BP has acquired Chargemaster, the UK’s largest electric vehicle charging company, making a statement of intent to gain a strong position in the EV charging market. Earlier this year, BP had announced that it will add rapid charging points for cars at its petrol stations in the UK supported by the company’s reported investment of $5 million in Freewire Technologies, a US-based company which provides fast charging units for cars at the petrol pumps.
The acquisition is a logical move for BP given that EV car sales could be as high as 90% of all car sales by 2050 according to the 2017 Future Energy Scenarios report published by National Grid. This follows the UK government’s announcement last year that all new petrol and diesel cars and vans will be banned from 2040, as part of its ‘clean air plan’.
Another plus for BP’s acquisition is that the growth in charging infrastructure has not kept pace with the growth in electric vehicles. According to IEA’s Global EV Outlook 2018, the number of EV charging stations in the UK has increased from 1,503 in 2011 to 13,534 in 2017, showing a CAGR of 44.2% during this period. However the electric vehicle stock in the country has grown at a much higher CAGR of 89.35% during the same period from 2,900 in 2011 to 133,670 in 2017. This highlights the need for major players to enter the space, and the fastest way for them to do this is through mergers and acquisition.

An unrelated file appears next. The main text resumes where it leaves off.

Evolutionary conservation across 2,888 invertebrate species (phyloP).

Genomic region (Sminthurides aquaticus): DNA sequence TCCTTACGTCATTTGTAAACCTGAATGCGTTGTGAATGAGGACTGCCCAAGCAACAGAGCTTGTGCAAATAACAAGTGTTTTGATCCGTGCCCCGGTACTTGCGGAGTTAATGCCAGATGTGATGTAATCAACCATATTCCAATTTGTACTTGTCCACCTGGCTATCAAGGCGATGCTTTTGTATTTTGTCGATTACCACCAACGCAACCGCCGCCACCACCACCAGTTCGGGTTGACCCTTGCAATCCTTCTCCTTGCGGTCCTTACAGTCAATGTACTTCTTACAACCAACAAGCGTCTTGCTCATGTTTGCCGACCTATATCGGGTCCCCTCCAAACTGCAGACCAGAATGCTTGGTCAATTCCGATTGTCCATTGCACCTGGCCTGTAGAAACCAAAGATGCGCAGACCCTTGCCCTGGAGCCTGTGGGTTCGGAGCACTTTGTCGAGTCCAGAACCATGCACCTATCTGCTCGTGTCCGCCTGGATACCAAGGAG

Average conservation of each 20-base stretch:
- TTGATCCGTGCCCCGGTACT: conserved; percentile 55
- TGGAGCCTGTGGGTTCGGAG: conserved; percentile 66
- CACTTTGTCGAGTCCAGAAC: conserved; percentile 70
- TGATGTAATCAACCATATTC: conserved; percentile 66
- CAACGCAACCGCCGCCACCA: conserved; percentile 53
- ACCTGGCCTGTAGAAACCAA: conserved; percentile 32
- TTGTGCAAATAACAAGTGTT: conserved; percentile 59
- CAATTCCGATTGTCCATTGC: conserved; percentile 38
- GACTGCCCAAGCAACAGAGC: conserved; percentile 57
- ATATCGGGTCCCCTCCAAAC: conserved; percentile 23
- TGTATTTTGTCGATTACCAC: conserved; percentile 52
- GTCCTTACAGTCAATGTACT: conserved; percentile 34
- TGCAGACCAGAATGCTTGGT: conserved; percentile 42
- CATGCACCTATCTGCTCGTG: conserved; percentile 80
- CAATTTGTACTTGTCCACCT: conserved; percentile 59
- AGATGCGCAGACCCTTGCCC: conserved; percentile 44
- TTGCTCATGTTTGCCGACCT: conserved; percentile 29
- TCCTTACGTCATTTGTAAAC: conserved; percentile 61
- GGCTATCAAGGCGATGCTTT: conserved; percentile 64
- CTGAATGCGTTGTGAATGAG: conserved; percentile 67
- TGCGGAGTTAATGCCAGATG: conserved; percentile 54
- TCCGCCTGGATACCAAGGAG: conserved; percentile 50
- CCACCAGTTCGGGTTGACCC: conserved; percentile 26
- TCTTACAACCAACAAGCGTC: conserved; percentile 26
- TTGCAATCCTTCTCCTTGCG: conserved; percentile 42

As EV penetration increases, consumers will be using different ways to charge their cars – some using the public infrastructure, while others preferring to have private charging points at home. This presents a risk of stranded infrastructure for pure-play EV charging companies, which is why merging with a large energy retailer is an increasingly attractive proposition.
With the rapid shift we are witnessing in consumer transport fuel choices, oil and gas retailers have the inherent advantage of an established network of filling stations, which they can easily leverage to get into a dominant position in the EV charging market to remain competitive. BP’s competitors such as Shell and Total have been making rapid strides in this direction, by opening charging stations at their retail points and acquiring charging infrastructure providers.